The clever trick royal parents use to calm their kids in public

Photo: Alamy
Photo: Alamy 

There are times most parents are struck with terror at the mere suggestion of taking very young children out in public. Times that by one hundred if it's an important event like a wedding or funeral.

Spare a thought then for royal families, whose children are expected to attend such events with the cameras of the world directed at them; with whole countries watching their every move. And yet, we've never seen Prince George or Princess Charlotte have a full screaming meltdown at any of the events we've seen them pictured at.

At the end of the day they are normal toddlers, with all of the same mercurial feeings and behaviour tendencies, so what is the secret?

It turns out it's gob-smackingly simple.

Prince William and Kate crouch down to their children to speak to them, giving them their full, undivided attention and eye contact.

It's a trick many of us miss in our rush to calm the kid quickly then go about our day, but if we stop completely, and give our toddlers our complete attention, it will usually have the desired effect.

It should also be acknowledged however, that for children with additional needs, the technique may have other outcomes, so of course it all depends on how you think your child might respond.

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Photo: Alamy

Sydney psychologist Ian Wallace says it's a technique that's 'highly recommended and effective,' for ages 8 and under. Here's why.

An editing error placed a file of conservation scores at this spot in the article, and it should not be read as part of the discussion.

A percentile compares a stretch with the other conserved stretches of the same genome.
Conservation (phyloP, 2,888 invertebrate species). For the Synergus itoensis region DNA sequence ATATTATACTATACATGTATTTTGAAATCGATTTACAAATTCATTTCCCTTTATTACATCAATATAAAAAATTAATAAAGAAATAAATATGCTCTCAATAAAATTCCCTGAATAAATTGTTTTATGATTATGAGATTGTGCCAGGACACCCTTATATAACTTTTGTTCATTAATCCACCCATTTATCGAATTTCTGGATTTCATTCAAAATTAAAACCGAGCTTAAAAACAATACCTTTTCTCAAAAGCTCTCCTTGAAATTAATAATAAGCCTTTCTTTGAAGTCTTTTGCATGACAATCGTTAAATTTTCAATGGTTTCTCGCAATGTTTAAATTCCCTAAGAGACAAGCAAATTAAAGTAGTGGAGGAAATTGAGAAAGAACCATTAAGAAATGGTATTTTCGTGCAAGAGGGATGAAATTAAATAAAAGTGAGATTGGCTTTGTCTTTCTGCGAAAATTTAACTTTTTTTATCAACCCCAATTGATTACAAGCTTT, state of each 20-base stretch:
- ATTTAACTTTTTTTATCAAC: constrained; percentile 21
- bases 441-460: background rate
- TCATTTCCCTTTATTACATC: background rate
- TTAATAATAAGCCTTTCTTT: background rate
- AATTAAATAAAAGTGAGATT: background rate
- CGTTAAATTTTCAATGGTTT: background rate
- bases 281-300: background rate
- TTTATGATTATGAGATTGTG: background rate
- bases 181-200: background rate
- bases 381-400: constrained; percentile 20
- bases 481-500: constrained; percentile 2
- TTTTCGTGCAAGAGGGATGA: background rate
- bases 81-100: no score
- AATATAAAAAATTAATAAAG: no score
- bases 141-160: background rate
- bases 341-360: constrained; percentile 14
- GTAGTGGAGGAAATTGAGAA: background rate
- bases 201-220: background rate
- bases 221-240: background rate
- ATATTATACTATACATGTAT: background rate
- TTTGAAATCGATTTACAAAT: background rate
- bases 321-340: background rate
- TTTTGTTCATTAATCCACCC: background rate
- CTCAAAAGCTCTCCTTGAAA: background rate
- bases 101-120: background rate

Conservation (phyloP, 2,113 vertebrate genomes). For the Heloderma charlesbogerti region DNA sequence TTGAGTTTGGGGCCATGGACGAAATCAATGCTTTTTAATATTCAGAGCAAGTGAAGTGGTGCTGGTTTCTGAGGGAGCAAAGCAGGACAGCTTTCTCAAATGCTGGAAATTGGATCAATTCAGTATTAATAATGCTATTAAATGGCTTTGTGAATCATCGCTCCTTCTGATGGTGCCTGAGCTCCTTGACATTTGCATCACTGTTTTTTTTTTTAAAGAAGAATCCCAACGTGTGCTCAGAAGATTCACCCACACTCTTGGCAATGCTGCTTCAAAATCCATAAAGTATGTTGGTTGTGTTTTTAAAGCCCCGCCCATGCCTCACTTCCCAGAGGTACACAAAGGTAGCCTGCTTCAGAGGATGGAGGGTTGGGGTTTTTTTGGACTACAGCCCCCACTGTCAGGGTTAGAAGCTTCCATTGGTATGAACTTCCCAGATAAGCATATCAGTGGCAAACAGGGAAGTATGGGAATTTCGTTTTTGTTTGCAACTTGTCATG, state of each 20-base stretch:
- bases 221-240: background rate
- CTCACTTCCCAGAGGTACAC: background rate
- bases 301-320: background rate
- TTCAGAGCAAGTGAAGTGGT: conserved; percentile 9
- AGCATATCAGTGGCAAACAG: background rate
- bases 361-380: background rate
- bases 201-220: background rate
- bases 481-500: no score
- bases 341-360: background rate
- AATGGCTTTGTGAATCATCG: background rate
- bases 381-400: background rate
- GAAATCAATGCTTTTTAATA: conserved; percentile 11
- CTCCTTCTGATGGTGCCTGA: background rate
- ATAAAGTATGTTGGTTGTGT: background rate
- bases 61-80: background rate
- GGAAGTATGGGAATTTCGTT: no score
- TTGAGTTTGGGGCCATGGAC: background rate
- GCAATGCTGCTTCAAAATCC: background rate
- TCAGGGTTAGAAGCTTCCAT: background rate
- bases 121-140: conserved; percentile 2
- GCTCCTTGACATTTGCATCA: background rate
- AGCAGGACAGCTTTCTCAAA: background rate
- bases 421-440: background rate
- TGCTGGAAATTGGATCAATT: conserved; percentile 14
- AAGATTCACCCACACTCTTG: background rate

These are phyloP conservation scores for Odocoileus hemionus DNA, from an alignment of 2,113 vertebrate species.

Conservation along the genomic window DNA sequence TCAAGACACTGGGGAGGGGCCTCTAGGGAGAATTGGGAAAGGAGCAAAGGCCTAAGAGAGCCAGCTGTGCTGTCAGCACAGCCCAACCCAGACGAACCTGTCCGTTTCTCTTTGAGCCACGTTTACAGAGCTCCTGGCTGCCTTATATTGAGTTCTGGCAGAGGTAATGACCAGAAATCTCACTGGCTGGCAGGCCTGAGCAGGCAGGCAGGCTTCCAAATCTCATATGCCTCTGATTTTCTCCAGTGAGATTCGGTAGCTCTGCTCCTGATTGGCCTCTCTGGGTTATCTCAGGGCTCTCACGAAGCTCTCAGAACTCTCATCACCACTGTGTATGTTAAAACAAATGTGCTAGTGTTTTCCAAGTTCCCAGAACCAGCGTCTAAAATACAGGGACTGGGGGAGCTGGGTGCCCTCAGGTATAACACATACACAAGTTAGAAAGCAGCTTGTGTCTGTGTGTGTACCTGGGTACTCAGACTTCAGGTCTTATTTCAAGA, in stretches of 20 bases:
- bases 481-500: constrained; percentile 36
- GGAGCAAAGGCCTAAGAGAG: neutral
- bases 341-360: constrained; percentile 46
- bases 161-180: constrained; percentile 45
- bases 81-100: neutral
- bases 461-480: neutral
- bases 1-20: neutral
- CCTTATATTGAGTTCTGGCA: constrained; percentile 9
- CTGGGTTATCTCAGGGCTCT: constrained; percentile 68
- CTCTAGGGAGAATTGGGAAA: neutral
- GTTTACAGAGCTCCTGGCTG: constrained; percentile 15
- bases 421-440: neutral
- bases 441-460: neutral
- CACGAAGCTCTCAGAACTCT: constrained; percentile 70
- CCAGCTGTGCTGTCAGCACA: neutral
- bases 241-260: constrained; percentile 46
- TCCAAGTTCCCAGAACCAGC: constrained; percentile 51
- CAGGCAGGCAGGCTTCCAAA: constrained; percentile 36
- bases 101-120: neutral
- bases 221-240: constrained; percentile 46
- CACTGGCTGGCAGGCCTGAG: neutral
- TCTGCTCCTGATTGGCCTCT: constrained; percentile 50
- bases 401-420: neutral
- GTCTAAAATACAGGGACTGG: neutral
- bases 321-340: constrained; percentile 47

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"It reassures your child, through making eye contact, at their level and by giving genuine attention and regard," he explains.

Wallace also notes that crouching also helps the parent to stay calm by connecting successfully with their child.

"It also allows gentler, private interaction, rather than being over-bearing, loud and aggressively dominant, which can escalate tantrums or emotional over reactions."

It's clear that over many generations, it's a trick-of-the-trade that royals pass on as the younger brood become parents. The royal veneer of dignity and serenity can be maintained, and children are comforted and reassured, without really realising they are also being disciplined.

Wallace says, "In being both firm and gentle, it also indicates that the parent means business and also that you are trying to work with them and meet them, at their level."

While it's sometimes difficult to keep your composure with a couple of toddlers testing your mettle, it might pay to take a leaf out of the royal handbook. Try it next time you can feel a public tantrum brewing and see if it works.